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J Clin Psychopharmacol. 2008 Feb;28(1):13-20. doi: 10.1097/jcp.0b013e3181618eb4.

Aripiprazole monotherapy in nonpsychotic bipolar I depression: results of 2 randomized, placebo-controlled studies.

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1
University of Pennsylvania School of Medicine, Philadelphia, PA 19104, USA. thase@mail.med.upenn.edu

Erratum in

  • J Clin Psychopharmacol. 2009 Feb;29(1):38.

Abstract

Although most treatment research on bipolar disorder has focused on mania, depressive episodes occur more frequently among patients with bipolar disorder. Here, we report the results of 2 identically designed, 8-week, multicenter, randomized, double-blind, placebo-controlled studies (CN138-096 and CN138-146) to evaluate the efficacy and safety of aripiprazole monotherapy in outpatients with bipolar I disorder experiencing a major depressive episode without psychotic features. Patients were randomized to placebo or aripiprazole (initiated at 10 mg/d, then flexibly dosed at 5-30 mg/d based on clinical effect and tolerability). The primary end point was mean change from baseline to Week 8 (last observation carried forward) in the Montgomery-Asberg Depression Rating Scale total score. In Studies 1 and 2, respectively, 186 and 187 patients were randomized to aripiprazole, and 188 and 188 to placebo. Although statistically significant differences were observed during Weeks 1 to 6, aripiprazole did not achieve statistical significance versus placebo at Week 8 in either study in the change in Montgomery-Asberg Depression Rating Scale total (primary end point). In addition, despite early statistical separation on the Clinical Global Impressions Bipolar Version Severity of Illness-Depression score (key secondary end point), aripiprazole was not superior to placebo at end point. Aripiprazole was associated with a higher incidence of akathisia, insomnia, nausea, fatigue, restlessness, and dry mouth versus placebo. More patients discontinued with aripiprazole versus placebo in Study 1 (46.8% vs 35.1%) and Study 2 (41.2% vs 29.8%). Aripiprazole monotherapy-as dosed in this study design-was not significantly more effective than placebo in the treatment of bipolar depression at end point (Week 8).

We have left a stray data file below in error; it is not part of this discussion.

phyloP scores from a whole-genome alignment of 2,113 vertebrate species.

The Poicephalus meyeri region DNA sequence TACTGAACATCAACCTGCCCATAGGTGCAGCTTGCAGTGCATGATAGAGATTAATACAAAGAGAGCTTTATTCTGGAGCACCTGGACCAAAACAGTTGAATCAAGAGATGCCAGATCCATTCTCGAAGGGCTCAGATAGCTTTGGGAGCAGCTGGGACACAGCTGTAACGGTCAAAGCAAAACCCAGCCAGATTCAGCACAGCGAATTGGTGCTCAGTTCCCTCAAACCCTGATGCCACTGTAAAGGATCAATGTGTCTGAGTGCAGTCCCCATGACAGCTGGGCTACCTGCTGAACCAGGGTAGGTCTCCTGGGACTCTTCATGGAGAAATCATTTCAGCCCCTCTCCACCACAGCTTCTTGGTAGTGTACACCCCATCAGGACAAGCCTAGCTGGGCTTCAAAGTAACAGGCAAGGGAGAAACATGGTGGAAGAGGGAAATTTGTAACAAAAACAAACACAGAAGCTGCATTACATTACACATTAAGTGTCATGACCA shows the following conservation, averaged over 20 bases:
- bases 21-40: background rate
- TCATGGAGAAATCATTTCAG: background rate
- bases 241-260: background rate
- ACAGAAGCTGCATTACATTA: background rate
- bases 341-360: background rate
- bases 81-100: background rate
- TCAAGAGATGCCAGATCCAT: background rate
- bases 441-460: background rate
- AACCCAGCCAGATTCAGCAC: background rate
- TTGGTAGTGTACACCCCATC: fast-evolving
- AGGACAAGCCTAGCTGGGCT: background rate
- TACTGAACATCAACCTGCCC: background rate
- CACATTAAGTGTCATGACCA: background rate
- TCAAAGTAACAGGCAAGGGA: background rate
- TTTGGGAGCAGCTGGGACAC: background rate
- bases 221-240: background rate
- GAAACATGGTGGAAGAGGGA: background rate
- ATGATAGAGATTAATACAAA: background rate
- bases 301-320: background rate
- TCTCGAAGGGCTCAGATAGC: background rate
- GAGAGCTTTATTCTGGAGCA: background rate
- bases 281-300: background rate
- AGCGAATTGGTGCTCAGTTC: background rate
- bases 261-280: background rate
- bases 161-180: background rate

PMID:
18204335
DOI:
10.1097/jcp.0b013e3181618eb4
[Indexed for MEDLINE]
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